At the time, Israel is being led by a female prophet named Deborah from the tribe of Ephraim. Prophets were divinely inspired predictors, teachers and watchmen. Most of them were men, most hated, and most asked to do some strange things (like walk naked for 3 years, Isaiah). Deborah, like some kind of divine Judge Judy, holds court under a palm tree, judging Israel in the hills of Ephraim. She held a position authority to help mediate social conflicts, make decisions, and at times speak for the Lord who would tell her what to say. It would be wrong to think that Israel’s faithlessness has resulted in women being a leader. If anything, men’s abdication of leadership has resulted in a women stepping up to lead. Judges 5.7 says that, when things were difficult and dark, Deborah arose as a MOTHER in Israel. In other words, Israel needs someone through their childish times. We all need people in our lives that will mother us, especially when we act like children. And a “good mother” is not some who shares their opinion or affirm yours. This is the kind of person who is wise enough to lead you to the WISDOM of GOD; one with the courage to tell you the truth.

Deborah simply is a billboard, a facebook page, a twitter account for God. She is not real creative in what she says—the only words she speaks are God’s Words, or words that point everyone to God. She is what we should all hope to be in our words and actions—an amplifier for God’s will, a spotlight for God’s glory, a prod for God’s mission. Other than what she says, God is fairly silent throughout the entire text.

General Barak (8-16)
The second “judge”, Barak, is commander of the army of Naphtali. He is the warrior, the general, the might of hand of Israel. Speaking for the Lord, Deborah tells him to gather 10,000 troops and go to Mt. Tabor and wait for Sisera ,commander of the Canaanite army. She also tells him that God is the one who will draw out the army and God is the one who will defeat the army. The only responsibility man has is to follow God onto the battle field. Barak responds by saying: “If you will go with me, I will go, but if you will not go with me, I will not go.” While Barak’s request might seem harmless enough, it is unfaithful. After hearing God’s Word, Barak adds a condition to it. He says I’ll obey if this happens, otherwise, I’m out. And though Deborah gives into his request, it is not without consequence. Whether it is because he is a bad listener or a coward, Barak’s conditional obedience means that his enemy will be defeated by a woman. This would have been shameful for the general being defeated and the general leading the victory.

Even though he is told that he will fight, but that a woman will get credit for the victory, Barak goes to battle—he is partially faithful. He rallies several other tribes and gathers troops atop Mt. Tabor as instructed. As promised, God draws out Sisera who comes to battle Barak and, as promised, God defeats Sisera an unconquerable Canaanite army using weather. Judges 5.20-22 seems to imply that a torrential downpour helped defeat the chariots. Every man was killed and Sisera is the only one to escape. He takes off on foot, running north toward Kedesh to the home of an ally.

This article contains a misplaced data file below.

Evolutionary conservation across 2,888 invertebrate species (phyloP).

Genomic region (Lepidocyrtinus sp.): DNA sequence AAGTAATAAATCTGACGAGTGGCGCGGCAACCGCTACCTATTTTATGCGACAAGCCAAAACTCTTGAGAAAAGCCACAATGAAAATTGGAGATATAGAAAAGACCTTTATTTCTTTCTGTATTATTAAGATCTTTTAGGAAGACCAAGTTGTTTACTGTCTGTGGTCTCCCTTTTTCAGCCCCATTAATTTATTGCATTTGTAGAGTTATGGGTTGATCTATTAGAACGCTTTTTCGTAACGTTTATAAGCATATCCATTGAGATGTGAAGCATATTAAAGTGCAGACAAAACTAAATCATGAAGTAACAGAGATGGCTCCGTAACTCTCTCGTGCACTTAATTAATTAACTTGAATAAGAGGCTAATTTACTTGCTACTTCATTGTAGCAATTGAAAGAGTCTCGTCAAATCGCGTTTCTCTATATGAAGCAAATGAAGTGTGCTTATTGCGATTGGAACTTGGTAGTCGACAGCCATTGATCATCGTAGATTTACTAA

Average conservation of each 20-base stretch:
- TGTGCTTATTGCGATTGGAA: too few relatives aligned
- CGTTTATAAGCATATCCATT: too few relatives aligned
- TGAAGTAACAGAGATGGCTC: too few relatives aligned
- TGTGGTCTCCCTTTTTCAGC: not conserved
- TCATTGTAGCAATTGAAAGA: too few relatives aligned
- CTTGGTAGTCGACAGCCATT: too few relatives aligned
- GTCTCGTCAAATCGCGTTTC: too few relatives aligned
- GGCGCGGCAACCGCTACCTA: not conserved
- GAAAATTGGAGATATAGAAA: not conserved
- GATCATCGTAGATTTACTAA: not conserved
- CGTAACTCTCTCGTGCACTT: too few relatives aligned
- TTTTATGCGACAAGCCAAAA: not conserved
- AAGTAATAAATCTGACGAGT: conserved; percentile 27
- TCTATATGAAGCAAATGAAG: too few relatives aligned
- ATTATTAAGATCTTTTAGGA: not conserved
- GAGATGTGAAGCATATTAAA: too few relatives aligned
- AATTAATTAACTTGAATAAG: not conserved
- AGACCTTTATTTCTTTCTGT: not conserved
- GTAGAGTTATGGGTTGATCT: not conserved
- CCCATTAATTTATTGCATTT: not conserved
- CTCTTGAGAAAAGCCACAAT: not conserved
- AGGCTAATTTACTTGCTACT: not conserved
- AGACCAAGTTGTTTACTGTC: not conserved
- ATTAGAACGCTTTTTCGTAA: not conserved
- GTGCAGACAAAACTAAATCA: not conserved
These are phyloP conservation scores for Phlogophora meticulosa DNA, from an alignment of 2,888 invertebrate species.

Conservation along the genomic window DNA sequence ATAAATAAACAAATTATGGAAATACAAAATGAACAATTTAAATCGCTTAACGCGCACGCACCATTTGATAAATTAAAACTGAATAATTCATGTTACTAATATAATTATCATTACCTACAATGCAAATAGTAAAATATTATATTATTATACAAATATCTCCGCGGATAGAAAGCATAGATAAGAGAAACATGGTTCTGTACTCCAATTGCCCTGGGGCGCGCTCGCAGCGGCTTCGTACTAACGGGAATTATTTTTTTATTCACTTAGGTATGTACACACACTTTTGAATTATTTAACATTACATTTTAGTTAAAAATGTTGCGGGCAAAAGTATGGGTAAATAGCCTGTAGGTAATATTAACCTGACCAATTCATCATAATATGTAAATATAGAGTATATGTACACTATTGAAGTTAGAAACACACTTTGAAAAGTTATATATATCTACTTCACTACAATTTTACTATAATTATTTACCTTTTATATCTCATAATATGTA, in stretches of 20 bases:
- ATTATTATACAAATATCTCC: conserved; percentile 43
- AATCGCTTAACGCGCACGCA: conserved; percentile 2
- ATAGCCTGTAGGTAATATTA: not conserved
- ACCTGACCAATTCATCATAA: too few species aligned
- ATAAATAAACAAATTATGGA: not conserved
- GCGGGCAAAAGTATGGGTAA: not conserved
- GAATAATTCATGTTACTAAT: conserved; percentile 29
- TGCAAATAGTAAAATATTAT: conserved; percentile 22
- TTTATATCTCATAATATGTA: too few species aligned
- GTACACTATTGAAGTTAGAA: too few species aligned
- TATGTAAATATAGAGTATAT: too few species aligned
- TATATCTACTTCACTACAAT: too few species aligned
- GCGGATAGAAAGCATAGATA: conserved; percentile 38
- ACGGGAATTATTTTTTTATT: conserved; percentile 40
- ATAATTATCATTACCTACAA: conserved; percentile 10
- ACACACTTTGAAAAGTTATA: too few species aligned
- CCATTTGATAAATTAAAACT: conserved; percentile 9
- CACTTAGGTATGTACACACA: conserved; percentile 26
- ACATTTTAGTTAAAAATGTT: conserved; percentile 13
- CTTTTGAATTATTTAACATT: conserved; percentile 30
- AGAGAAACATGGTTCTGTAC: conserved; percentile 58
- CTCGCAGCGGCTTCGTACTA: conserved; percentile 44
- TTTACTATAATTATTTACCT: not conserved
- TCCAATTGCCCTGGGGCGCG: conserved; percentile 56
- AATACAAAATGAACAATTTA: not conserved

Heber and the Heroine (11; 17-22)
Strangely, Heber is not home but his wife Jael is, and they seem to know each other quite well. Heber is Kenite, same as Othniel. But instead of joining Judah, Heber had separated from the Kenites and gone north and, it seems, made peace with the Canaanites. From what we can tell, they are not faithful to Yahweh. Now scholars and Jewish rabbis disagree on exactly what happens next. There are two approaches. One is simply that Sisera fled to Jael and begged for help because he knew her. The second is that Sisera laid with Jael, knew her intimately, and was going to use her to hide. Regardless, Jael knows Sisera and, my guess, is that she knows his reputation and despises him for it.

She comes out of her tent to invite him in, “Turn aside, my lord; turn aside to me; do not be afraid.” A married women inviting a man into her tent would have been on the level of adultery, but perhaps they were just “good” friends. Feeling safe , a frightened Sisera enters the tent and Jael covers him. He asks her for water, but Jael gives him milk which was probably more like a meal of yogurt than a refreshing drink. She then covers him again. Sisera tells her to stand watch at the door and lie to anyone who asks if he is in there. Exhausted from all kinds of activity, Sisera falls asleep. And as he is sleeping, Jael gets close enough to him to drive a tent peg into his face, and he sank between her feet. Sisera dies without a fight at the hand of a woman who was the wife of an ally. And through her, whether faithful or not, we see God’s judgment. This is not simply the ultimate disgrace because a warrior is killed by a woman, it is the purest justice as Sisera, a violent, cruel, abuser is killed by those he abused.